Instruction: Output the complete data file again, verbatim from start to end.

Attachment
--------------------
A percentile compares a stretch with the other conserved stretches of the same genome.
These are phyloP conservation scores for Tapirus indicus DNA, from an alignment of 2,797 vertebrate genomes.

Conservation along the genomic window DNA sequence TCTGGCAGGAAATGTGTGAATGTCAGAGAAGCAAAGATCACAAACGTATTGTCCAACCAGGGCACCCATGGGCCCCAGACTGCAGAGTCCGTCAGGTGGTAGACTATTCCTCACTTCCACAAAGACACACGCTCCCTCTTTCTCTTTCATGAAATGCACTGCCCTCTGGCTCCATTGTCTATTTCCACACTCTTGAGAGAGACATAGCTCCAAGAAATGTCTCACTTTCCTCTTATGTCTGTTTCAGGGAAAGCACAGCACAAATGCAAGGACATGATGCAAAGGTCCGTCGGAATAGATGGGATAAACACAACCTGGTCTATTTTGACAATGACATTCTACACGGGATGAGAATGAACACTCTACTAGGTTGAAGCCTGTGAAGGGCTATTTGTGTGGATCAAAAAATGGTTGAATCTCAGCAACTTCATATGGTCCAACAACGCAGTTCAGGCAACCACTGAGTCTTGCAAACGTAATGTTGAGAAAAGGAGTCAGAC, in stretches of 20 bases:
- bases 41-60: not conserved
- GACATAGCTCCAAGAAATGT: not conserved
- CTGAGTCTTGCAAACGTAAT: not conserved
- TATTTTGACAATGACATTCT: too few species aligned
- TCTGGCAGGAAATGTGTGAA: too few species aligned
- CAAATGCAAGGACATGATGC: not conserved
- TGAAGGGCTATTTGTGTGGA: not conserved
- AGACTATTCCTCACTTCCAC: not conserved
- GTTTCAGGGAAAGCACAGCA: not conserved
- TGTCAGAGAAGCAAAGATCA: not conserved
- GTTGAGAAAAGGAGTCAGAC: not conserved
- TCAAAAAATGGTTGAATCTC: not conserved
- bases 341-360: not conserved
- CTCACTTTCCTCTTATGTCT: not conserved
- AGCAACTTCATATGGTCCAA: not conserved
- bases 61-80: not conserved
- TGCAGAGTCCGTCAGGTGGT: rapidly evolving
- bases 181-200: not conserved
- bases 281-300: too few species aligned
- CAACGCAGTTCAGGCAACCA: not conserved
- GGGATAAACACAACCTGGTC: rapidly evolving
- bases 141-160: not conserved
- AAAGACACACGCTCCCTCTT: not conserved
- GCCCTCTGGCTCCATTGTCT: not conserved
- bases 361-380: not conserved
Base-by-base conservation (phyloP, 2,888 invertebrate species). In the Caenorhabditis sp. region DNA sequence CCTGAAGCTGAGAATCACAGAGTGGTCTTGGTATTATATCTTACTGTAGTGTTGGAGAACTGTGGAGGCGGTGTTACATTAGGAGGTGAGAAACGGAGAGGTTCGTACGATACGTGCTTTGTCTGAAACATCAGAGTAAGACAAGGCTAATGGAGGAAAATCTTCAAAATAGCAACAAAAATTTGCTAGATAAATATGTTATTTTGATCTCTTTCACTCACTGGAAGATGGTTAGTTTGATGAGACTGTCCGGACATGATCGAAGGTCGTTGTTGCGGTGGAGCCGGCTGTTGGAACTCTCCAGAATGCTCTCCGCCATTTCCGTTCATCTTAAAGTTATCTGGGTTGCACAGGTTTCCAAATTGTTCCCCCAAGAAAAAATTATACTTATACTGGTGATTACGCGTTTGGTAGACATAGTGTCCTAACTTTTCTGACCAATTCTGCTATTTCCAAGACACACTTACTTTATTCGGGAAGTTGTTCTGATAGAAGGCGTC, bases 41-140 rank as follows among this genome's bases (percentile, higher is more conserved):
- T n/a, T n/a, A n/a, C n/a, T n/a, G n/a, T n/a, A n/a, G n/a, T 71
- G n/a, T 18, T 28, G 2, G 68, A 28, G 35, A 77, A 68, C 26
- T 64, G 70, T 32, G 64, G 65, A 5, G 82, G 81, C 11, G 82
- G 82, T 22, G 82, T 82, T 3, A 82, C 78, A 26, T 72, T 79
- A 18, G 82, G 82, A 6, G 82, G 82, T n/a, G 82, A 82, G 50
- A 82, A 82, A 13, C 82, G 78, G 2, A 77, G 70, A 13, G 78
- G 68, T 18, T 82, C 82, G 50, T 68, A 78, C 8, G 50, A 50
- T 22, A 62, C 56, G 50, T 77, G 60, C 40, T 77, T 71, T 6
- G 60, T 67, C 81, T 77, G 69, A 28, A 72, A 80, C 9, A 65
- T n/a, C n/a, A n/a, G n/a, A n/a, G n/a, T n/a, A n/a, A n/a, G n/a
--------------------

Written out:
A percentile compares a stretch with the other conserved stretches of the same genome.
These are phyloP conservation scores for Tapirus indicus DNA, from an alignment of 2,797 vertebrate genomes.

Conservation along the genomic window DNA sequence TCTGGCAGGAAATGTGTGAATGTCAGAGAAGCAAAGATCACAAACGTATTGTCCAACCAGGGCACCCATGGGCCCCAGACTGCAGAGTCCGTCAGGTGGTAGACTATTCCTCACTTCCACAAAGACACACGCTCCCTCTTTCTCTTTCATGAAATGCACTGCCCTCTGGCTCCATTGTCTATTTCCACACTCTTGAGAGAGACATAGCTCCAAGAAATGTCTCACTTTCCTCTTATGTCTGTTTCAGGGAAAGCACAGCACAAATGCAAGGACATGATGCAAAGGTCCGTCGGAATAGATGGGATAAACACAACCTGGTCTATTTTGACAATGACATTCTACACGGGATGAGAATGAACACTCTACTAGGTTGAAGCCTGTGAAGGGCTATTTGTGTGGATCAAAAAATGGTTGAATCTCAGCAACTTCATATGGTCCAACAACGCAGTTCAGGCAACCACTGAGTCTTGCAAACGTAATGTTGAGAAAAGGAGTCAGAC, in stretches of 20 bases:
- bases 41-60: not conserved
- GACATAGCTCCAAGAAATGT: not conserved
- CTGAGTCTTGCAAACGTAAT: not conserved
- TATTTTGACAATGACATTCT: too few species aligned
- TCTGGCAGGAAATGTGTGAA: too few species aligned
- CAAATGCAAGGACATGATGC: not conserved
- TGAAGGGCTATTTGTGTGGA: not conserved
- AGACTATTCCTCACTTCCAC: not conserved
- GTTTCAGGGAAAGCACAGCA: not conserved
- TGTCAGAGAAGCAAAGATCA: not conserved
- GTTGAGAAAAGGAGTCAGAC: not conserved
- TCAAAAAATGGTTGAATCTC: not conserved
- bases 341-360: not conserved
- CTCACTTTCCTCTTATGTCT: not conserved
- AGCAACTTCATATGGTCCAA: not conserved
- bases 61-80: not conserved
- TGCAGAGTCCGTCAGGTGGT: rapidly evolving
- bases 181-200: not conserved
- bases 281-300: too few species aligned
- CAACGCAGTTCAGGCAACCA: not conserved
- GGGATAAACACAACCTGGTC: rapidly evolving
- bases 141-160: not conserved
- AAAGACACACGCTCCCTCTT: not conserved
- GCCCTCTGGCTCCATTGTCT: not conserved
- bases 361-380: not conserved
Base-by-base conservation (phyloP, 2,888 invertebrate species). In the Caenorhabditis sp. region DNA sequence CCTGAAGCTGAGAATCACAGAGTGGTCTTGGTATTATATCTTACTGTAGTGTTGGAGAACTGTGGAGGCGGTGTTACATTAGGAGGTGAGAAACGGAGAGGTTCGTACGATACGTGCTTTGTCTGAAACATCAGAGTAAGACAAGGCTAATGGAGGAAAATCTTCAAAATAGCAACAAAAATTTGCTAGATAAATATGTTATTTTGATCTCTTTCACTCACTGGAAGATGGTTAGTTTGATGAGACTGTCCGGACATGATCGAAGGTCGTTGTTGCGGTGGAGCCGGCTGTTGGAACTCTCCAGAATGCTCTCCGCCATTTCCGTTCATCTTAAAGTTATCTGGGTTGCACAGGTTTCCAAATTGTTCCCCCAAGAAAAAATTATACTTATACTGGTGATTACGCGTTTGGTAGACATAGTGTCCTAACTTTTCTGACCAATTCTGCTATTTCCAAGACACACTTACTTTATTCGGGAAGTTGTTCTGATAGAAGGCGTC, bases 41-140 rank as follows among this genome's bases (percentile, higher is more conserved):
- T n/a, T n/a, A n/a, C n/a, T n/a, G n/a, T n/a, A n/a, G n/a, T 71
- G n/a, T 18, T 28, G 2, G 68, A 28, G 35, A 77, A 68, C 26
- T 64, G 70, T 32, G 64, G 65, A 5, G 82, G 81, C 11, G 82
- G 82, T 22, G 82, T 82, T 3, A 82, C 78, A 26, T 72, T 79
- A 18, G 82, G 82, A 6, G 82, G 82, T n/a, G 82, A 82, G 50
- A 82, A 82, A 13, C 82, G 78, G 2, A 77, G 70, A 13, G 78
- G 68, T 18, T 82, C 82, G 50, T 68, A 78, C 8, G 50, A 50
- T 22, A 62, C 56, G 50, T 77, G 60, C 40, T 77, T 71, T 6
- G 60, T 67, C 81, T 77, G 69, A 28, A 72, A 80, C 9, A 65
- T n/a, C n/a, A n/a, G n/a, A n/a, G n/a, T n/a, A n/a, A n/a, G n/a